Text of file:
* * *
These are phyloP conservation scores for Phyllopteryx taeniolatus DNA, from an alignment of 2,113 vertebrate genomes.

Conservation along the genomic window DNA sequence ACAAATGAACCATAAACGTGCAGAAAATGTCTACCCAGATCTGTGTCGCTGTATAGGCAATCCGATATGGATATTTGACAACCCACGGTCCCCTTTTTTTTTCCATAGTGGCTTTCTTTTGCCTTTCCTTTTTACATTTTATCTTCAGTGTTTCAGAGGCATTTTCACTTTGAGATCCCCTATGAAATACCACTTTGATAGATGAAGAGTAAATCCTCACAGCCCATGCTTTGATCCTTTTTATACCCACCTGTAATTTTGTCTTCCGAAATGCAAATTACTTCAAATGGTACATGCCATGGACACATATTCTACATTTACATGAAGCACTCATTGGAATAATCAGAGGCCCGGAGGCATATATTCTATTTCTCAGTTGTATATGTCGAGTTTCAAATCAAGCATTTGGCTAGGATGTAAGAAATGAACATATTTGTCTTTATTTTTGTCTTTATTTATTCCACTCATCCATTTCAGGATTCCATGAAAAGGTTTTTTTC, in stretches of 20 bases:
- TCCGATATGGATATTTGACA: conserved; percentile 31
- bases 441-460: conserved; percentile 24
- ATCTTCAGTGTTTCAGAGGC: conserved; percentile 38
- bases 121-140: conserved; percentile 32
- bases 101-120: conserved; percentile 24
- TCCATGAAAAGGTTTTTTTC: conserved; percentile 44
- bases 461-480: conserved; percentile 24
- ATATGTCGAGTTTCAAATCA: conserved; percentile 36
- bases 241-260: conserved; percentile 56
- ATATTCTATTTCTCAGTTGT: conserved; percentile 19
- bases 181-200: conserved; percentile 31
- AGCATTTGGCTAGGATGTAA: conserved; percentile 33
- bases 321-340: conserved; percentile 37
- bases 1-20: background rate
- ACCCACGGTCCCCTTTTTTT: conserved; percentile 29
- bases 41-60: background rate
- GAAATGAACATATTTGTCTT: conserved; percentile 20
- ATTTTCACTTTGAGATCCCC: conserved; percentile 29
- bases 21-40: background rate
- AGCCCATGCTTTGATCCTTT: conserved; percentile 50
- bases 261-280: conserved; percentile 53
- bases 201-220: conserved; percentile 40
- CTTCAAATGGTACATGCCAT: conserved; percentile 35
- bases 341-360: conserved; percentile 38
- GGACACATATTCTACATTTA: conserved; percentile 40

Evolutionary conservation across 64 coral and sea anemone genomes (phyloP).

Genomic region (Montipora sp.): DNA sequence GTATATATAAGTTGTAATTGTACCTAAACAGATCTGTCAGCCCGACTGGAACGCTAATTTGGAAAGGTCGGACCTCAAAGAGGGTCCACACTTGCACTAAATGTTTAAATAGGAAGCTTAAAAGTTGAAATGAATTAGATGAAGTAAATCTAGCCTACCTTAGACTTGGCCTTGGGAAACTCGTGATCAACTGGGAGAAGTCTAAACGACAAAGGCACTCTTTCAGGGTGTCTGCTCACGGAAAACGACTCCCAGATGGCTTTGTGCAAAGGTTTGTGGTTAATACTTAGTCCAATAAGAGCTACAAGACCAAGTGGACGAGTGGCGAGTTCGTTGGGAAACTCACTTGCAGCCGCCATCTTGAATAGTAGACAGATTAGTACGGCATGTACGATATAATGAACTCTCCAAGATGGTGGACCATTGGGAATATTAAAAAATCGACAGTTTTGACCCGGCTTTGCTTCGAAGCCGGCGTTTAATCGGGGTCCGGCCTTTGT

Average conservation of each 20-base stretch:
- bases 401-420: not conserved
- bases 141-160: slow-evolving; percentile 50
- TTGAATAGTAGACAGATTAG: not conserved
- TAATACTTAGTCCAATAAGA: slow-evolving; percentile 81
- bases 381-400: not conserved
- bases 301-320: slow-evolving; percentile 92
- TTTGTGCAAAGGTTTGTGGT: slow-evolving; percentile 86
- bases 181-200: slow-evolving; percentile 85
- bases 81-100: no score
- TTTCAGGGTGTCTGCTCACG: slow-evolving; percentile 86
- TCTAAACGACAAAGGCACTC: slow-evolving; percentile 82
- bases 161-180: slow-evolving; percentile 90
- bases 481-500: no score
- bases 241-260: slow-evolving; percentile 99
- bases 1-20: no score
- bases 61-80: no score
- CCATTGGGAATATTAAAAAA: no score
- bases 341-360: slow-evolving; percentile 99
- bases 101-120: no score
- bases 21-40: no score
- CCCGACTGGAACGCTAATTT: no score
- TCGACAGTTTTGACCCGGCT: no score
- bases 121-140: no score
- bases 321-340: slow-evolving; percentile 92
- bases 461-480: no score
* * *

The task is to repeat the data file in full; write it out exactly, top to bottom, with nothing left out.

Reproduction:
These are phyloP conservation scores for Phyllopteryx taeniolatus DNA, from an alignment of 2,113 vertebrate genomes.

Conservation along the genomic window DNA sequence ACAAATGAACCATAAACGTGCAGAAAATGTCTACCCAGATCTGTGTCGCTGTATAGGCAATCCGATATGGATATTTGACAACCCACGGTCCCCTTTTTTTTTCCATAGTGGCTTTCTTTTGCCTTTCCTTTTTACATTTTATCTTCAGTGTTTCAGAGGCATTTTCACTTTGAGATCCCCTATGAAATACCACTTTGATAGATGAAGAGTAAATCCTCACAGCCCATGCTTTGATCCTTTTTATACCCACCTGTAATTTTGTCTTCCGAAATGCAAATTACTTCAAATGGTACATGCCATGGACACATATTCTACATTTACATGAAGCACTCATTGGAATAATCAGAGGCCCGGAGGCATATATTCTATTTCTCAGTTGTATATGTCGAGTTTCAAATCAAGCATTTGGCTAGGATGTAAGAAATGAACATATTTGTCTTTATTTTTGTCTTTATTTATTCCACTCATCCATTTCAGGATTCCATGAAAAGGTTTTTTTC, in stretches of 20 bases:
- TCCGATATGGATATTTGACA: conserved; percentile 31
- bases 441-460: conserved; percentile 24
- ATCTTCAGTGTTTCAGAGGC: conserved; percentile 38
- bases 121-140: conserved; percentile 32
- bases 101-120: conserved; percentile 24
- TCCATGAAAAGGTTTTTTTC: conserved; percentile 44
- bases 461-480: conserved; percentile 24
- ATATGTCGAGTTTCAAATCA: conserved; percentile 36
- bases 241-260: conserved; percentile 56
- ATATTCTATTTCTCAGTTGT: conserved; percentile 19
- bases 181-200: conserved; percentile 31
- AGCATTTGGCTAGGATGTAA: conserved; percentile 33
- bases 321-340: conserved; percentile 37
- bases 1-20: background rate
- ACCCACGGTCCCCTTTTTTT: conserved; percentile 29
- bases 41-60: background rate
- GAAATGAACATATTTGTCTT: conserved; percentile 20
- ATTTTCACTTTGAGATCCCC: conserved; percentile 29
- bases 21-40: background rate
- AGCCCATGCTTTGATCCTTT: conserved; percentile 50
- bases 261-280: conserved; percentile 53
- bases 201-220: conserved; percentile 40
- CTTCAAATGGTACATGCCAT: conserved; percentile 35
- bases 341-360: conserved; percentile 38
- GGACACATATTCTACATTTA: conserved; percentile 40

Evolutionary conservation across 64 coral and sea anemone genomes (phyloP).

Genomic region (Montipora sp.): DNA sequence GTATATATAAGTTGTAATTGTACCTAAACAGATCTGTCAGCCCGACTGGAACGCTAATTTGGAAAGGTCGGACCTCAAAGAGGGTCCACACTTGCACTAAATGTTTAAATAGGAAGCTTAAAAGTTGAAATGAATTAGATGAAGTAAATCTAGCCTACCTTAGACTTGGCCTTGGGAAACTCGTGATCAACTGGGAGAAGTCTAAACGACAAAGGCACTCTTTCAGGGTGTCTGCTCACGGAAAACGACTCCCAGATGGCTTTGTGCAAAGGTTTGTGGTTAATACTTAGTCCAATAAGAGCTACAAGACCAAGTGGACGAGTGGCGAGTTCGTTGGGAAACTCACTTGCAGCCGCCATCTTGAATAGTAGACAGATTAGTACGGCATGTACGATATAATGAACTCTCCAAGATGGTGGACCATTGGGAATATTAAAAAATCGACAGTTTTGACCCGGCTTTGCTTCGAAGCCGGCGTTTAATCGGGGTCCGGCCTTTGT

Average conservation of each 20-base stretch:
- bases 401-420: not conserved
- bases 141-160: slow-evolving; percentile 50
- TTGAATAGTAGACAGATTAG: not conserved
- TAATACTTAGTCCAATAAGA: slow-evolving; percentile 81
- bases 381-400: not conserved
- bases 301-320: slow-evolving; percentile 92
- TTTGTGCAAAGGTTTGTGGT: slow-evolving; percentile 86
- bases 181-200: slow-evolving; percentile 85
- bases 81-100: no score
- TTTCAGGGTGTCTGCTCACG: slow-evolving; percentile 86
- TCTAAACGACAAAGGCACTC: slow-evolving; percentile 82
- bases 161-180: slow-evolving; percentile 90
- bases 481-500: no score
- bases 241-260: slow-evolving; percentile 99
- bases 1-20: no score
- bases 61-80: no score
- CCATTGGGAATATTAAAAAA: no score
- bases 341-360: slow-evolving; percentile 99
- bases 101-120: no score
- bases 21-40: no score
- CCCGACTGGAACGCTAATTT: no score
- TCGACAGTTTTGACCCGGCT: no score
- bases 121-140: no score
- bases 321-340: slow-evolving; percentile 92
- bases 461-480: no score